“Listen to the murmur of your market, wrote Don Jackson in “2,239 Tested Secrets for Direct Marketing Success,” the book he put together with direct marketing guru, Denny Hatch.  “Create feedback loops in your database environment so that you can record what your customers and prospects are saying about your products, your service, your company and your competition.  There is no more valuable source of information.”

If you ask me, a blog is one such “feedback loop,” a way of interlocking a circle of people who are interested in you and your organization and establishing a mutually beneficial relationship with each and every one of them.

And if that’s not direct marketing, it sure is similar.

Note: On May 7, 2009, from 10:45 AM-11:45 AM, Bob Cargill will be joining forces with Jennifer Brady, Director of Marketing at UMass Online, for a one-hour presentation on the “10 Surprising Similarities Between Blogging and Direct Marketing” for the New England Direct Marketing Association at Bentley University’s LaCava Center in Waltham, MA.  For more information and to register for this event, click here.

For more social media strategies, check out our webinar, “How to Build your own Blog and Social Media Marketing Strategy”

Are You a Corporate All-Star?

Whether it’s delivering an outstanding presentation at an important trade show, winning over a client with an awesome display of creative firepower or simply going above and beyond on everything that’s asked of you, there are many obvious ways to score points with your boss. But now you can add blogging, tweeting and even spending company time on Facebook to that list.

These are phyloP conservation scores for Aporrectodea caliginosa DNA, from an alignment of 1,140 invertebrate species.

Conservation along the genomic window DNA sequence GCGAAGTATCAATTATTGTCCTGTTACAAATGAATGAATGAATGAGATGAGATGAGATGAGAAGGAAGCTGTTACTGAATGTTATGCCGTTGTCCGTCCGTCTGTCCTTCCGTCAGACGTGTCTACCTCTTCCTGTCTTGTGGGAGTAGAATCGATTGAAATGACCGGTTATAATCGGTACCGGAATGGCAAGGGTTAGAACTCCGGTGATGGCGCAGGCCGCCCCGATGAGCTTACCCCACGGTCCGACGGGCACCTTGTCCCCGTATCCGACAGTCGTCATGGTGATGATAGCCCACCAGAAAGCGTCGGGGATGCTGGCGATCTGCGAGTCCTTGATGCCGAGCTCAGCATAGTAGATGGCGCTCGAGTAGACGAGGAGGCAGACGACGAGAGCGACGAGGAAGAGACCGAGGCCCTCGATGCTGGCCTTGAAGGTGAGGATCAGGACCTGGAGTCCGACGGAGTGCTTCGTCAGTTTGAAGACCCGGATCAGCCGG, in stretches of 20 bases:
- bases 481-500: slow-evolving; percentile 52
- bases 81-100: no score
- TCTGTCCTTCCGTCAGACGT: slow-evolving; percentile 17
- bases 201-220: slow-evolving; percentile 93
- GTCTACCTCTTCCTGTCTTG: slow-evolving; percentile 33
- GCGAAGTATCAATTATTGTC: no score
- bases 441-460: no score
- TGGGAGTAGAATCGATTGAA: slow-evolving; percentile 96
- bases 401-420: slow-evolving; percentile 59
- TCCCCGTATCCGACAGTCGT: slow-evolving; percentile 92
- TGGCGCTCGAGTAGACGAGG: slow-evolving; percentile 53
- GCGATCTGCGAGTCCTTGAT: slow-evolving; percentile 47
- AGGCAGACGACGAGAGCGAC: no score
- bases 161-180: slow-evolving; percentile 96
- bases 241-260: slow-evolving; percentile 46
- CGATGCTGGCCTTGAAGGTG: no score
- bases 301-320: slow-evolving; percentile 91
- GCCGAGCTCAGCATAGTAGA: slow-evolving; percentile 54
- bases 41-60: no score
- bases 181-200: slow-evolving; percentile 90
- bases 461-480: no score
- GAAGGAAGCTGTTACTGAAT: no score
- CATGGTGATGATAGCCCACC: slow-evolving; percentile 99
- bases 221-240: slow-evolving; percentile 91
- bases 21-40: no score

It’s true.  Workers who use social media – even if it’s for their own personal branding – can go a long way toward positioning their employers as thought-leading organizations worthy of their constituents’ trust, loyalty, support and business.

That’s what I’m telling you today.  And that’s what I told the 40 or so people in attendance at my recent social media marketing workshop for the New England Direct Marketing Association.  Citing Edelman Digital’s recently released white paper, “Five Digital Trends to Watch for 2009,” I was happy to proclaim that thanks to social media, everyone in the audience had the opportunity to be so-called corporate all-stars (if they weren’t already)…